In many ways, "Frank Herbert's Dune is an epic production. The visuals are usually quite spectacular and the set design easily manages to look futuristic and grand. It's clear that a lot of attention to detail was put into them. These sets are often enhanced with computer generated imagery, like Ornithopters, cityscapes and the like. It usually works quite well, usually providing the film with an epic and polished feel.
Likewise, the costuming is excellent. With a flair for an epic aristocratic feel, it manages to look practical, but imaginative enough to make it believable for some far future civilization. My only complaint is that the stil-suits (suits designed to save and recycle the body's perspiration for use in the desert) aren't very exciting to look at. As easily one of the neatest inventions of the Dune universe, it would have been nice to see them done with a little more flair.
Unfortunately, despite the star-studded production and acting team, and the excellent set and costume design, this miniseries ends up falling a little flat.
The acting is one place where this obvious. Consisting of a cast of TV and stage actors, occasionally an actor's performance will make you cringe. P.H Moriarty (as Gurney Halleck) is the worst of these, managing to be so stagy and forced in almost all of his scenes as to hurt the performances of the actors who played with him. It's a shame because he plays a somewhat major role.
Another area, camera direction, also suffers. Despite having a Oscar winning cinematographer like Vttorio Storaro on staff, the cinematography is marred by the poor and unimaginative camera direction so common in made for TV productions. The film shots are usually fairly simple in their design and they tend to last a little longer than necessary, especially where scenery is concerned. This helps to lower the quality of the production and slow down the film altogether.
In the same respect, editing is almost always the inevitable downfall of most miniseries. With time requirements forcing a production to be a certain length, you often end up with something that could have fit into three hours, being stretched into four. That's how Dune feels. There are plenty of sequences that should have been cut to make the production flow better. This is especially true once you get to the middle of the series.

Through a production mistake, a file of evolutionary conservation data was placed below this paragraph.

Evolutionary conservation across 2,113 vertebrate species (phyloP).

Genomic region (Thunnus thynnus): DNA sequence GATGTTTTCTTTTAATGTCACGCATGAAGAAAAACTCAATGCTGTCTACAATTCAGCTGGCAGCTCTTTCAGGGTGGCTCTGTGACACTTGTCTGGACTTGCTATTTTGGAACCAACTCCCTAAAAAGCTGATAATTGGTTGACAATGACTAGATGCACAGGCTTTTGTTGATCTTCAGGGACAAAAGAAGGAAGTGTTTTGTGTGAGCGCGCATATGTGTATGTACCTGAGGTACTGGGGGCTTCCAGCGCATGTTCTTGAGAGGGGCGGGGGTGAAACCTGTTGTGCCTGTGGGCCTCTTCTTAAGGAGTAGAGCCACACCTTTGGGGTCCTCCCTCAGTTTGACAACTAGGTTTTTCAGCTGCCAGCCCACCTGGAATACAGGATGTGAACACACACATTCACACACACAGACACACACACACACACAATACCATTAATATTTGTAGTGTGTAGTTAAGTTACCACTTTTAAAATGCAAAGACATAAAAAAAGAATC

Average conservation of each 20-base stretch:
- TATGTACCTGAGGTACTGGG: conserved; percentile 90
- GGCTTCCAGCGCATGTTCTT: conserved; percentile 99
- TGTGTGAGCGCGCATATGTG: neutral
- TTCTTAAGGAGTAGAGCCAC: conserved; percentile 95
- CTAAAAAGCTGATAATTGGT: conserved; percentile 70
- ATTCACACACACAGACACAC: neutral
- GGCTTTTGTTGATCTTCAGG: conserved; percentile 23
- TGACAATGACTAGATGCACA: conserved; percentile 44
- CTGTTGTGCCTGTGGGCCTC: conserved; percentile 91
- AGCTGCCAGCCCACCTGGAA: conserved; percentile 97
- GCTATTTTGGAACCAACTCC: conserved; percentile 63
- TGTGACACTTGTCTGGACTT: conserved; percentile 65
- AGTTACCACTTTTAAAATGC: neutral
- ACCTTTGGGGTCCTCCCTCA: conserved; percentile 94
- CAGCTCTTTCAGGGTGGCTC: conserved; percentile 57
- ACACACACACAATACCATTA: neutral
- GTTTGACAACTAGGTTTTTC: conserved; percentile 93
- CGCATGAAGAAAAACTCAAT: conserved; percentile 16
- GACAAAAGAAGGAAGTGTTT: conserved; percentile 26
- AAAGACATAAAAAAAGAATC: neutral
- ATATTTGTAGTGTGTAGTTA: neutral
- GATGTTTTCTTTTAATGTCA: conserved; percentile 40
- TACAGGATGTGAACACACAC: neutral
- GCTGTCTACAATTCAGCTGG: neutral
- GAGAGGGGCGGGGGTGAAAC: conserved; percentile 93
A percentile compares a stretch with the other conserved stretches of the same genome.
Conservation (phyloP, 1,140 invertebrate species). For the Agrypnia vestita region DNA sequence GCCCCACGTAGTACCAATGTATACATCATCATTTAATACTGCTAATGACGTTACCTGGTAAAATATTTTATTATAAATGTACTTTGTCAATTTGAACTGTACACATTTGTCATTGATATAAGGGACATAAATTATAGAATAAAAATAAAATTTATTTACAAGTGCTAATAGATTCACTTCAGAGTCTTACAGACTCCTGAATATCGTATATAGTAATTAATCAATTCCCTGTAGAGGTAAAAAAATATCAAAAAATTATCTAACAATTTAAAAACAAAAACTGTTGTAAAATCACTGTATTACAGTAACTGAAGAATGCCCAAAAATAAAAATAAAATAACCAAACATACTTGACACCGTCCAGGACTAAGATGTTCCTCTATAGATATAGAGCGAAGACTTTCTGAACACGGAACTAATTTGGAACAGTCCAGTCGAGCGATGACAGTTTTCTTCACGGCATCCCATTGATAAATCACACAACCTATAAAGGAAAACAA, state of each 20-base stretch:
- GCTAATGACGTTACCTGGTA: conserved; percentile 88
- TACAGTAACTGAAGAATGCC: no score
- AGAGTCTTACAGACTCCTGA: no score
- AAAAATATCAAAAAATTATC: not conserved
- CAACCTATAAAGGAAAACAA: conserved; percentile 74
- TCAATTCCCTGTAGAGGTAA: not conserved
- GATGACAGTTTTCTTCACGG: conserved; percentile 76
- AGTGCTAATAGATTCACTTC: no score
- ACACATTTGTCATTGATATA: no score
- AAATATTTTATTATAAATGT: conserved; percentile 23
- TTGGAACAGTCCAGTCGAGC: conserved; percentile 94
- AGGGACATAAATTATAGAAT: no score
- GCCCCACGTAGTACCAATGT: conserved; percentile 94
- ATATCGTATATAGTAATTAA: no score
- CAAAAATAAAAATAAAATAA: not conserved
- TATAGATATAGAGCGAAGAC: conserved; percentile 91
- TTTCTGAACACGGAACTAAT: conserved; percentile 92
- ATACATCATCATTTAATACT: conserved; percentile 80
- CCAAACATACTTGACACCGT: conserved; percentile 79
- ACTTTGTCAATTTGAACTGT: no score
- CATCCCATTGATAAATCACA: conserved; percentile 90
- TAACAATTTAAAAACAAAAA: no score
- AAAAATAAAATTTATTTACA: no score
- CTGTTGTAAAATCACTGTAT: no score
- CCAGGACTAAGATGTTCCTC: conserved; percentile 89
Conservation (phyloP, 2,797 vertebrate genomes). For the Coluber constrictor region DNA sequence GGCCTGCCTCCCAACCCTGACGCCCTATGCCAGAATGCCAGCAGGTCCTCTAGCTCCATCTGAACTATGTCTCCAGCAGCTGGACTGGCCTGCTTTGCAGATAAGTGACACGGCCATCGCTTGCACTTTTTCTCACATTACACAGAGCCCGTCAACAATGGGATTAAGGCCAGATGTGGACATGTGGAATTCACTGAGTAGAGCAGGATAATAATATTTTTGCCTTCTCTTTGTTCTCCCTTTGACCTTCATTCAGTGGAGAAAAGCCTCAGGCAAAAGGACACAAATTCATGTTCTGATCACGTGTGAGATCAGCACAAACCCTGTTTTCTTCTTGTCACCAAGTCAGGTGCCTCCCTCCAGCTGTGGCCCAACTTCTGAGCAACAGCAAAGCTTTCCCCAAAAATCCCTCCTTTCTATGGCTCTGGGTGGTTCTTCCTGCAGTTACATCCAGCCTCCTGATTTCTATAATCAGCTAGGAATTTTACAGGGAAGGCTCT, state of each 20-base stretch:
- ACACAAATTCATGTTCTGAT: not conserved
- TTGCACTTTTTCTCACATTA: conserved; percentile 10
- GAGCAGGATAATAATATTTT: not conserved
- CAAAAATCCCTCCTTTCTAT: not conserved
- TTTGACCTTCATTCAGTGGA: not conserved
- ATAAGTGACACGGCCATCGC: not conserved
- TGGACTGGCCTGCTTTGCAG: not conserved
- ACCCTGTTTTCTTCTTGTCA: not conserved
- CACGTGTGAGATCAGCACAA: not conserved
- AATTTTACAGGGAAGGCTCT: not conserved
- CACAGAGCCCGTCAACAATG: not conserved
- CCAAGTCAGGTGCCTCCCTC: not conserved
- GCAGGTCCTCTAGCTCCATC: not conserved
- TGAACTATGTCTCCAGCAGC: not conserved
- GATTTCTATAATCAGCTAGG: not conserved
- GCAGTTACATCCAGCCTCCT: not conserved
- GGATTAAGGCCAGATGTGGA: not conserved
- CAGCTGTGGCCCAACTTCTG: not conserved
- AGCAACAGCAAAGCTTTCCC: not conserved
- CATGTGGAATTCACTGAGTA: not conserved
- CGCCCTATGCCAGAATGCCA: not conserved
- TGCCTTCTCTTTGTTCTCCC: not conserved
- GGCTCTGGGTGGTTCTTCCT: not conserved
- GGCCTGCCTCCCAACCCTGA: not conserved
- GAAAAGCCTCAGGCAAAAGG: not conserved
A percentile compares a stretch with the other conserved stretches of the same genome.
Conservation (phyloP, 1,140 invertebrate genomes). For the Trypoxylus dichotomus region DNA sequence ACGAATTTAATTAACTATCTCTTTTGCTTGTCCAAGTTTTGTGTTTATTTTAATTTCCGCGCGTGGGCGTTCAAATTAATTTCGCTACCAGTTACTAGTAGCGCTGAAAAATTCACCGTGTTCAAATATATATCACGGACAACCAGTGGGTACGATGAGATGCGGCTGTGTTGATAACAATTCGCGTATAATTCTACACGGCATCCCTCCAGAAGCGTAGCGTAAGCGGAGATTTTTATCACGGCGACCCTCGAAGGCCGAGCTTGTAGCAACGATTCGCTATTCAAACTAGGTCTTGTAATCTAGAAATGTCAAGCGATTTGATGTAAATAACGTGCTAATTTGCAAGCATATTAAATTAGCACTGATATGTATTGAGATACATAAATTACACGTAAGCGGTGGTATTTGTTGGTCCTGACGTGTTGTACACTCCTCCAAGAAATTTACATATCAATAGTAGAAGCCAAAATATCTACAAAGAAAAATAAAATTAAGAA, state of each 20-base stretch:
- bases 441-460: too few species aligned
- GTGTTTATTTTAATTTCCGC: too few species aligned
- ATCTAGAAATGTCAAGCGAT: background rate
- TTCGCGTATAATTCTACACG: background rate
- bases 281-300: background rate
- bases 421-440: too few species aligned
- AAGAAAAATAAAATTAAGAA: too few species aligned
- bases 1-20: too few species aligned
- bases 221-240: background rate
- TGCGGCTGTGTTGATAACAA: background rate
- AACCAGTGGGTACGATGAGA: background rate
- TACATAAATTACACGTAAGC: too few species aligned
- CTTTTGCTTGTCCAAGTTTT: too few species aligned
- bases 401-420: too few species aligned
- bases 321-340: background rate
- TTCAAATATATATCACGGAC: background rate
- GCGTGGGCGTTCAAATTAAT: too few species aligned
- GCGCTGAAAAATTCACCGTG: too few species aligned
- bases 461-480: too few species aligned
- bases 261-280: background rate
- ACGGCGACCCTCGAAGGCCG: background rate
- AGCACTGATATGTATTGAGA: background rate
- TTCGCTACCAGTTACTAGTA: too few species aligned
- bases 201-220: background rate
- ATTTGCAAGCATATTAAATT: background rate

Overall, Dune drags badly in points, suffers from spotty acting and poor film direction, but it manages to maintain the integrity of Frank Herbert's vision overall. It has some great moments, and can be a fun watch, if you have the patience to sit through it all.
About the DVD:
Frank Herbert's Dune comes in a double door hard case on two DVDs. The film is presented in 1.77:1 widescreen format and Dolby Surround Sound. It has only one audio track, in English and no subtitles.
The Picture and sound for this release are pretty good. The video is quite clear with only a few noticeable digital artifacts on high resolution screens. Likewise, the sound transfer sounds excellent.
This DVD release does have special features including, a 25 minute "behind the scenes" featurette, a written treatise on the cinematography in Dune (by Vittorio Storaro), a gallery of sketches and stills, and a selected of cast and crew information page.
The best of these features, is of course, the Behind the Scenes Featurette. While it's not the best of these types of things that I've seen, it's a good overview of the production and the story for those who don't know anything about it and it contains quite a few interesting notes about why certain things were done a certain way.
The written treatise is something of a let down. I have no idea why they chose to place a series of written screens on a DVD in this fashion instead of something more imaginative like a narrated series of still shots. It's interesting, but most people will not bother to read it. People don't buy DVD's to read books.
Bottom Line:
A decent, occasionally spotty miniseries on a low frill DVD release. 3 stars.
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4.0 out of 5 stars Great treatment for the first book of the sci fi trilogy., March 25 2004
By 
Jason P. Gold (Long Beach, CA) - See all my reviews
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Frank Herebert's Dune trilogy is as huge to science fiction as The Lord of the Rings is to fantasy, and is second in the scope of its vision only to Isaac Asimov's Foundation series. The first book was turned into a movie and this miniseries. The miniseries is, in this reviewer's opinion, better than the original movie. The story takes place in a galactic empire where planetary systems are controlled by three groups: the royal houses, the religous priests, and the spacing guild, which makes interstellar travel possible.
The story takes place on Arakis, the desert planet also known as Dune. One of the lifeforms on the planet is the enormous "worm." Full grown worms are the size of an airport terminal, and will easily devour anything smaller than a Boeing 747. Worms live in the desert and produce "spice." Spice is a halucinogen which is necessary for the spiritual powers of the prieshood, intersteller transportation, and political control. It is the most valuable commodity in the galaxy and is only produced on Arakis.